Women Over There Have It Worse!

Women Over There Have It Worse! October 12, 2014

As some of you may know, Bill Maher and Sam Harris have been criticizing Islam lately, with pushback from Reza Aslan and Ben Affleck, among others. For an interesting discussion of one of these conversations, see this post by Avicenna. Heck, if you want more reading, see this post with a video of Reza Aslanthis response on the Friendly Atheist, and Reza Aslan’s recent piece in the New York Times. But in this post I want to touch on a very specific statement made by Sam Harris (during this segment).

Liberals have really failed on the topic of theocracy. They’ll criticize white theocracy, they’ll criticize Christians. They’ll still get agitated over the abortion clinic bombing that happened in 1984. But when you want to talk about the treatment of women and homosexuals and free thinkers and public intellectuals in the Muslim world, I would argue that liberals have failed us.

I have to say, when I heard this bit my jaw just dropped. That Harris could move smoothly from dismissing the very real and very present threat of violence against abortion clinics and abortion providers to condemning the treatment of women in “the Muslim world” is mind boggling. This is not how supporting women’s rights works. But even with that aside, Harris is so factually off on anti-abortion violence that I’m actually honestly surprised. I would have thought him more informed on this topic.

Violence against abortion clinics and abortion providers dates back to at least the 1980s and continues in the present. Eight doctors or clinic providers have been murdered, the last one only five years ago. In fact, the clinic that was bombed in the 1984 incident Harris mentions was bombed again in 2012—and completely gutted as a result. I hear of arson and death threats, and it shakes me. I’ve served as an escort at my local Planned Parenthood clinic. It can be very scary—for all involved. Women often have their license plate numbers recorded by anti-abortion protesters calling them “murderers,” and in some areas of the country doctors who perform abortions have to wear masks when entering clinics to protect their identities. Just recently a writer for the high-profile National Review called for hanging women who have had abortions.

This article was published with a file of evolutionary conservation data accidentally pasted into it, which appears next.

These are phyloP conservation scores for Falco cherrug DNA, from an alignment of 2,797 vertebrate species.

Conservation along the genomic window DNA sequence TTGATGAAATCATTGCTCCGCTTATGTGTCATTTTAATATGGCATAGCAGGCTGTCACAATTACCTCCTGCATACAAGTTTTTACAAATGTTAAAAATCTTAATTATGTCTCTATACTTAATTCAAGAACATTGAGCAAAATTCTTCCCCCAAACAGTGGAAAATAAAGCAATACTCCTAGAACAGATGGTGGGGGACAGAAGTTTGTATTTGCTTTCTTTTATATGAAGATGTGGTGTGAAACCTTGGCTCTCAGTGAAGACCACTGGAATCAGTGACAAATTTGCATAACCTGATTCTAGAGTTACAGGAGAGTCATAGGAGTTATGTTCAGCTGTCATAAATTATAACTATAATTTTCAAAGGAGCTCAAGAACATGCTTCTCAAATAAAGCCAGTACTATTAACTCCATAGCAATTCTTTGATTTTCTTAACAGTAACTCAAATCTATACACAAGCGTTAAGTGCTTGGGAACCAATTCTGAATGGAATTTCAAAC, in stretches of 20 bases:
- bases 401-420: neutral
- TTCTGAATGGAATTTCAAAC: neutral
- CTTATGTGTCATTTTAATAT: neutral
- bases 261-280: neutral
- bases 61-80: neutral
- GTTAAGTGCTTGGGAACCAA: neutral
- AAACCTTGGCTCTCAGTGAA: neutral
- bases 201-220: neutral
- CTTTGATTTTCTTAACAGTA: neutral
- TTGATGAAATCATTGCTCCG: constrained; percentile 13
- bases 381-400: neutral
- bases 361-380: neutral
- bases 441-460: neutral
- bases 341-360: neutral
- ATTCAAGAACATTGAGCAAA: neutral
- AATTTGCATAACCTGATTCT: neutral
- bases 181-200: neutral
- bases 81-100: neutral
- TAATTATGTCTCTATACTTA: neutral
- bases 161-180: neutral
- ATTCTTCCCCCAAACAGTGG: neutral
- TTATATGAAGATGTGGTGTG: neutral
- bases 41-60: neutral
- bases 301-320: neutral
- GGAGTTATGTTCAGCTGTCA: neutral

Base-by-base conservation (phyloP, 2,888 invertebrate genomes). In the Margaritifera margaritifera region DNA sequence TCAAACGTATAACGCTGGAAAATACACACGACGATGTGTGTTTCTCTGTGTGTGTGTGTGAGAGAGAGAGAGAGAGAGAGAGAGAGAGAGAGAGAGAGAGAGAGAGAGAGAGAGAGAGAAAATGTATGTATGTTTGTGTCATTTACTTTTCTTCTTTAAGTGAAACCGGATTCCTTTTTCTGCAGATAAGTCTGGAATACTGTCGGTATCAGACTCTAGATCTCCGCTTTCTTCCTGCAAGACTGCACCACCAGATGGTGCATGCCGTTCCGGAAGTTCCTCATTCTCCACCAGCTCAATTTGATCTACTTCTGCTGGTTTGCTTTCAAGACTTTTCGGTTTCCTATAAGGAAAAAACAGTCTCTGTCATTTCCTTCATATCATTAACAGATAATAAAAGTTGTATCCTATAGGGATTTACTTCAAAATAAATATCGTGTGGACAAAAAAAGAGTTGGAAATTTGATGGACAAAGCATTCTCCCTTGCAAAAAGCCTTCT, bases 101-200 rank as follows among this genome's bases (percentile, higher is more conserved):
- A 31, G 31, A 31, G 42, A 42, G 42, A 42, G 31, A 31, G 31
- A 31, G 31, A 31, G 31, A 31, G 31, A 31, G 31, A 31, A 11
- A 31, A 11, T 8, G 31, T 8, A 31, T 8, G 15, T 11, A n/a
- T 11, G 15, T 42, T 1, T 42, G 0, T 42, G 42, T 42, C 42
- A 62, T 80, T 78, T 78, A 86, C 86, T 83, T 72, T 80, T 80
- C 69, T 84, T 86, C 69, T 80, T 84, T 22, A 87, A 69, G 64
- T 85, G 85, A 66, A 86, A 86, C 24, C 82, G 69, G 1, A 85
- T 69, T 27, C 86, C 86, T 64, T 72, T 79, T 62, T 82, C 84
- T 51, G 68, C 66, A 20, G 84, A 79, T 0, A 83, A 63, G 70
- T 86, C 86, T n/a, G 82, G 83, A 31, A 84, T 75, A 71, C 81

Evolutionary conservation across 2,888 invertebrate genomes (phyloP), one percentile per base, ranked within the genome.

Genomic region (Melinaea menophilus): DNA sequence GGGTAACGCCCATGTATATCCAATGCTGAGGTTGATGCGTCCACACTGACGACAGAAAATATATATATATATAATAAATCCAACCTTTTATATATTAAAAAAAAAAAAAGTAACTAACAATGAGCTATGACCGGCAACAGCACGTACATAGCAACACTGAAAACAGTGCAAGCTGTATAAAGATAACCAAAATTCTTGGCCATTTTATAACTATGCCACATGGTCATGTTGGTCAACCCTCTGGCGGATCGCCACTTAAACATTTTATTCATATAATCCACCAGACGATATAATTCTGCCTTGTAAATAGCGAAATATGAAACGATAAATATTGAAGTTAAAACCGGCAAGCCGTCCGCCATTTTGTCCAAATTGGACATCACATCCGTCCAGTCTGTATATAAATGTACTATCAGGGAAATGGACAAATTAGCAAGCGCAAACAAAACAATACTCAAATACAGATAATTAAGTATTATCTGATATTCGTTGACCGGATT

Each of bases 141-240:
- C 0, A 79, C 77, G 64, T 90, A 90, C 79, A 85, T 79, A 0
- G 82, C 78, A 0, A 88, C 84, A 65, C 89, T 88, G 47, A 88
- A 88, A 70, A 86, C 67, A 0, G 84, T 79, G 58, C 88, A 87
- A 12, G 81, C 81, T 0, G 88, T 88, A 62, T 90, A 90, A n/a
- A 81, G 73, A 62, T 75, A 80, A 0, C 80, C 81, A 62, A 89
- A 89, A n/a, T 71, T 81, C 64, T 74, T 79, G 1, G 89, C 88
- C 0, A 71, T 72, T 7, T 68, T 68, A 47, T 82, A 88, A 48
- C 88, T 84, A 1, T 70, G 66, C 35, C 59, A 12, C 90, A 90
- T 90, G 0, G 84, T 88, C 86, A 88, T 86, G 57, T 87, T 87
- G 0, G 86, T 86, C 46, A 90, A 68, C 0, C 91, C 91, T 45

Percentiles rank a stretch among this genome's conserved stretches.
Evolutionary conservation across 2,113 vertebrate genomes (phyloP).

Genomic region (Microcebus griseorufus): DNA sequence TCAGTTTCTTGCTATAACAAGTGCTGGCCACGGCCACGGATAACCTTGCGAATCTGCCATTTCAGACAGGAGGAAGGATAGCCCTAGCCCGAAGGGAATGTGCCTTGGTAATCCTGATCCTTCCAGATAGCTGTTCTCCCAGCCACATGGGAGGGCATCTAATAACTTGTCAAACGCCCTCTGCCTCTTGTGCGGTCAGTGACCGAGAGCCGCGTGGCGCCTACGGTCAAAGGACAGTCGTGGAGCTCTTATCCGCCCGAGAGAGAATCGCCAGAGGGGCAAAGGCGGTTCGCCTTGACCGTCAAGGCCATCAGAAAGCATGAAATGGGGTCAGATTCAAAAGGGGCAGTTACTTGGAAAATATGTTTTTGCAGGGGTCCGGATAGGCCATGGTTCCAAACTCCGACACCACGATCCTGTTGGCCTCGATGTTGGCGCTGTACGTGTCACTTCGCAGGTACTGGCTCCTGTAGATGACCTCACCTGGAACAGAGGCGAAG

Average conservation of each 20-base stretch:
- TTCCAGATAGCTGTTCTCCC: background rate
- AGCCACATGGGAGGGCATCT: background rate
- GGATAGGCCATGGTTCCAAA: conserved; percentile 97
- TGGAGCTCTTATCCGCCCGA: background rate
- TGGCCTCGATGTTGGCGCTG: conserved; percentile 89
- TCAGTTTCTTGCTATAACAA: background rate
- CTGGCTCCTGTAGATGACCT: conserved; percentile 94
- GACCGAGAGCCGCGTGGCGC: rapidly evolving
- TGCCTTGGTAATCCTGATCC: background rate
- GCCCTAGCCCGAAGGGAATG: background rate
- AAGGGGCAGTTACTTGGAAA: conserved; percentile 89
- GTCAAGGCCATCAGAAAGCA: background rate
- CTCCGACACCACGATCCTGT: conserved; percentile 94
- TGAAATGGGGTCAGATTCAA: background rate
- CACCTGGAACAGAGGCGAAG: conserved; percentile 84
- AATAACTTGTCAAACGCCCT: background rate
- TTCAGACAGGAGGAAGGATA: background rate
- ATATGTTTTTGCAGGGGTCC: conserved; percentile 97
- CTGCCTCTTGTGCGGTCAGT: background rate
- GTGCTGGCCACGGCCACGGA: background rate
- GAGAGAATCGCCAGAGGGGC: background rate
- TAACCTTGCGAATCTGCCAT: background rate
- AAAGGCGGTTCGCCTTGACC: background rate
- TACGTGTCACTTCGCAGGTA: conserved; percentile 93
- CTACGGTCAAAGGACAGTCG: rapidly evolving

To have Harris present concern about anti-abortion violence as “getting agitated over the abortion clinic bombing that happened in 1984” is horrifying. He should know better.

I’m tired of seeing people emphasize the challenges women face in Muslim countries while downplaying the challenges women face elsewhere. This sort of thing makes it look like it’s more about having it in for Islam (or for religion) than it is about women’s wellbeing. That Harris is willing to dismiss not simply structural sexism but also opposition to women’s healthcare access is bizarre.

Should we criticize laws in Muslim countries that legislate inequality? Absolutely. But we should also call out the horrific violence women face in countries like the Congo, or sex trafficking in Thailand, or slut shaming and victim blaming in our own country. Sexism and barriers to women’s equality should be called out wherever they are found. Are all of these challenges or barriers equally as harmful? No, but that doesn’t make focusing on some while dismissing others okay. Calling out challenges and barriers women face in Muslim countries while ignoring or dismissing those women face elsewhere, including in our own country, is not okay.

Many Christians have historically held some of the same views of women as many Muslims do today. We need to remember that we are where we are today as a result of women of all stripes who have worked to demand equal legal rights for women (remember that only two centuries ago it was legal in the U.S. for men to beat their wives, and that women in the U.S. gained the right to vote less than a century ago) and accompanying reforms within Christianity (most Christians in the U.S. today hold very different views of women and their role than Christians did one or two centuries ago). We should use our own history as a reminder that improvement is possible rather than as a platform from which to judge others.

We also need to remember that we ourselves still need improvement. Whether or not Harris is aware of it, women still face challenges and barriers in the U.S. Women in the U.S. are not guaranteed paid maternity leave. Abortion access has been chipped away slowly and steadily, and it is increasingly difficult for poor women and women of color to access reproductive healthcare. Women make up the large majority of stay-at-home parents, performing labor that is neither paid nor factored into future social security benefits. And this is without even getting into slut shaming and victim blaming.

Do women in other areas of the world face greater challenges and barriers than we do here in the U.S.? Yes. But the fact that other women have it worse should not be used to downplay the very real challenges and barriers women in the U.S. continue to face today.

I have to believe we can do better than this.

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